· Easy to work with. It will be easy for a builder to hang a cement board. If you have a little DIY experience, you might even be able to hang these boards yourself.
· Moisture resistant. You won’t need to worry about the effects of humidity on cement boards, there is little risk of mold growth.
· Cost. Like most things in the construction industry, you get what you pay for. Cement boards are comparatively expensive. But they have built a reputation for being one of the best heat shield materials on the market.
· Weight. These boards can be heavy, especially if you are layering multiple boards. Lifting them into place can some problems, particularly if you have existing joint problems. The bigger risk, though, is that they can fall off the wall if they aren’t secured properly. This can cause a lot of damage.
Ultimately, whether you decide to use a cement board will be up to you. In most cases, though, they are considered an ideal choice for use around a wood-burning fireplace.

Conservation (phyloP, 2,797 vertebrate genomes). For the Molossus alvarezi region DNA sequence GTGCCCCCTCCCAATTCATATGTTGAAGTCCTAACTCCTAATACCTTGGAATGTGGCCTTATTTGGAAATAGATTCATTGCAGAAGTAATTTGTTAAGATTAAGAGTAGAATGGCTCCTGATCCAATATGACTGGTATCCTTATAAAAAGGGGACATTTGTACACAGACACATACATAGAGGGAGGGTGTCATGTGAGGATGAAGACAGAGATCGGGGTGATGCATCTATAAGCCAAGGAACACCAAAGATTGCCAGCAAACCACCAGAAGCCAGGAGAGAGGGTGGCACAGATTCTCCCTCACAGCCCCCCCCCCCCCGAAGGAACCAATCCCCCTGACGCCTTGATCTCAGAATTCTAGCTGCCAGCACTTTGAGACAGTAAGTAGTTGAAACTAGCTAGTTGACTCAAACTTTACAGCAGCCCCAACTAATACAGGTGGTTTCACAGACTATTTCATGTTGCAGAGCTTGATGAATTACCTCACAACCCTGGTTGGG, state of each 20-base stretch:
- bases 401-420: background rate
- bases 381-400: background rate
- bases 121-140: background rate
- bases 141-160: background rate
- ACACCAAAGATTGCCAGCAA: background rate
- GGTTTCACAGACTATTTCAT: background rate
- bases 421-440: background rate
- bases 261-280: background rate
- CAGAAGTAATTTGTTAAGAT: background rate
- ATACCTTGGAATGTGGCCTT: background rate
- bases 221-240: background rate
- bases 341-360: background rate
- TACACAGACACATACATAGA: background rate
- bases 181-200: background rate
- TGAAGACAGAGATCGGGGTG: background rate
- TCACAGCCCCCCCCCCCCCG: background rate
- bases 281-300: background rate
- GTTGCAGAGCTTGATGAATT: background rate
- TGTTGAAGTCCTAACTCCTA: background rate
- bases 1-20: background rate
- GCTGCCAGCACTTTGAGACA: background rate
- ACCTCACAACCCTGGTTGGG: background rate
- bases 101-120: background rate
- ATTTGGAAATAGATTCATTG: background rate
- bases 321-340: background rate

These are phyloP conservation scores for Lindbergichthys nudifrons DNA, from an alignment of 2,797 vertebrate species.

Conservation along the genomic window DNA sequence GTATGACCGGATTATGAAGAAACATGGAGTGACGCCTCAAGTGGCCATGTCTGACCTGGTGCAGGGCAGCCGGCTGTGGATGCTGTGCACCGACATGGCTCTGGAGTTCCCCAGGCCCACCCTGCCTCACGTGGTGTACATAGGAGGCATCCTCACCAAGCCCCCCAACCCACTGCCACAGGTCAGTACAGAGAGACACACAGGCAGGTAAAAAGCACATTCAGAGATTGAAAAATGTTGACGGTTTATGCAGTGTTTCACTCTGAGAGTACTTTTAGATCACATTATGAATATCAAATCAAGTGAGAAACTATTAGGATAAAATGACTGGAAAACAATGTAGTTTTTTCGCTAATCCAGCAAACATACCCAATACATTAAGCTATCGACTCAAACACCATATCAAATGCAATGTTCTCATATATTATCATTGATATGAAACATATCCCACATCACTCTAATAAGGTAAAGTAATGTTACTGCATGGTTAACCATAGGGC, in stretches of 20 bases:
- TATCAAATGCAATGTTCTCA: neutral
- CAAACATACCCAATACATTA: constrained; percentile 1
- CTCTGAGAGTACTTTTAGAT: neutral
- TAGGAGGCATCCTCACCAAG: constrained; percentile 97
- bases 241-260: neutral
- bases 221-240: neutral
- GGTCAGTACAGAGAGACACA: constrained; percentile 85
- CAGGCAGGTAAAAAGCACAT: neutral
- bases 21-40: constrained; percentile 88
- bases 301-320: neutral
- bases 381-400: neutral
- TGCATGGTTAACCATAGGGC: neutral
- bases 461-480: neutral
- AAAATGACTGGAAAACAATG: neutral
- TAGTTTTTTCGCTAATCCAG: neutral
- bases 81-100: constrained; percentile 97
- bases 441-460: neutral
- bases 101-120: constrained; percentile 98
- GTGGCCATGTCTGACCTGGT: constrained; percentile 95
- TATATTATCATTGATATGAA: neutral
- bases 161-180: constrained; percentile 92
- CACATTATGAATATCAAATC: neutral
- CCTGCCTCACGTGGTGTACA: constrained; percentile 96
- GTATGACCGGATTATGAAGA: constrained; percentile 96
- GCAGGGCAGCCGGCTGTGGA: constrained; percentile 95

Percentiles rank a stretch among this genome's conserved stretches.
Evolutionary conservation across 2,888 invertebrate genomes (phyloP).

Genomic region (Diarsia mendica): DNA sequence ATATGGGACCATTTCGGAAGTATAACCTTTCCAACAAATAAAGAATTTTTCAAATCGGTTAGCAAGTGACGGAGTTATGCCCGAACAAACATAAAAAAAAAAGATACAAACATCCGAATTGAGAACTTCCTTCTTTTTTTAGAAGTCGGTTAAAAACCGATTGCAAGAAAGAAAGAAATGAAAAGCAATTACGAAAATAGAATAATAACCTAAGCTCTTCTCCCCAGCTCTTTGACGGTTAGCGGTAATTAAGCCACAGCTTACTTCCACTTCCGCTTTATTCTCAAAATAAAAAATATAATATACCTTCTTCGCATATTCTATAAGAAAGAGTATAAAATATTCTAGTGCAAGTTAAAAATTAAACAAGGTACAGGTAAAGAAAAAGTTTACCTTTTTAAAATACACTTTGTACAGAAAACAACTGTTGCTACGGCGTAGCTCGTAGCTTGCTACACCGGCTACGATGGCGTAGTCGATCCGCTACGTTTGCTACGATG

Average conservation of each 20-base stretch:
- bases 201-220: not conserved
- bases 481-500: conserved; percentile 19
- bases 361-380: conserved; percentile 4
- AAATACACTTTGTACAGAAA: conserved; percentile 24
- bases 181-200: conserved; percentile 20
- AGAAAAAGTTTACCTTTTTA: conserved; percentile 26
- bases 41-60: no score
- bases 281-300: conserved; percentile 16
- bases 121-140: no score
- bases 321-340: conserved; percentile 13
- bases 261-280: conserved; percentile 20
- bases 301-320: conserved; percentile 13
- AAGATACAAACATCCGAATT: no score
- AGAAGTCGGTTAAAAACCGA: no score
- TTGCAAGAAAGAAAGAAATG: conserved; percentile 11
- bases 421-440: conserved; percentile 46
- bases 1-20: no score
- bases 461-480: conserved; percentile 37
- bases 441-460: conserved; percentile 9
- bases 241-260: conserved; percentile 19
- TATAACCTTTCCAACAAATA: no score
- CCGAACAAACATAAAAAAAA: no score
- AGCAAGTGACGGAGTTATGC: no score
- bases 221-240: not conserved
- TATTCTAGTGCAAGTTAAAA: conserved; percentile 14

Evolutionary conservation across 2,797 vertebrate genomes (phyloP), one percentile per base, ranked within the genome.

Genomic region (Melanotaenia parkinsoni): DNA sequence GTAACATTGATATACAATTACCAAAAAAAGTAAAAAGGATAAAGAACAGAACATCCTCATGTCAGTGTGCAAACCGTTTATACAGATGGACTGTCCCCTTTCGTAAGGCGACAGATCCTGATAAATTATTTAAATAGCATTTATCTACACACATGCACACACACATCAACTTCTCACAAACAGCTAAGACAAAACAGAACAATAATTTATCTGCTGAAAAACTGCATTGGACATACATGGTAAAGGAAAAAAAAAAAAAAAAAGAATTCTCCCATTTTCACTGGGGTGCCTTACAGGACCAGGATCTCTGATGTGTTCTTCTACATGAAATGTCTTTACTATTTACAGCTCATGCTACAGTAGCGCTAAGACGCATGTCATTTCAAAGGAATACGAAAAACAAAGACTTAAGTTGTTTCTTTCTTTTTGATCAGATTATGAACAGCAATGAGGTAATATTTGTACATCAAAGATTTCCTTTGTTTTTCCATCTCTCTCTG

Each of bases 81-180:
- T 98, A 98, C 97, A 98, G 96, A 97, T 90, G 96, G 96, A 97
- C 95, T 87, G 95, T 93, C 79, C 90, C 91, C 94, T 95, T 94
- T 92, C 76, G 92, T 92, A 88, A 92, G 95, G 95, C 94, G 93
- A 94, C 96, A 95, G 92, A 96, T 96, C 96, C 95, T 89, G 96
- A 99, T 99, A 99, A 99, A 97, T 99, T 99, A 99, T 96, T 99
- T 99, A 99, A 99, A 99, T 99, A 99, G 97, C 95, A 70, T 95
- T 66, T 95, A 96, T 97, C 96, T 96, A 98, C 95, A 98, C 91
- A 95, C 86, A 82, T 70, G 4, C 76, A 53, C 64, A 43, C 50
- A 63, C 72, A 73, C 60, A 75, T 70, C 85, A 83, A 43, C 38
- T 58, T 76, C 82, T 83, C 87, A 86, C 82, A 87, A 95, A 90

What Makes Cement Board a Good Heat Shield?
Cement boards are A1 fire-rated. It is a mixture of cement, natural plant fiber, and a fire-resistant mineral. It is subject to autoclave curing at a high temperature followed by a drying and surface treatment. You can increase the strength of the fire resistance by layering multiple cement boards.
Do I Need to Replace a Cement Board?
Cement boards are made to last for a long time. Some brands come with a 30-year warranty. It’s common for them to last for around 50 years before they start to show signs of wear and tear.
The only potential issue can form when you are changing the tiles. If you can get them off cleanly, you will be able to keep the cement board. But if you accidentally chip or damage the boards, it’s a different story. If it was a relatively minor chip, you can use tile mortar to repair it. But if the damage was more substantial, you might be better off removing the cement board and replacing it.
Is It Okay To Put A Wood Stove Near A Window?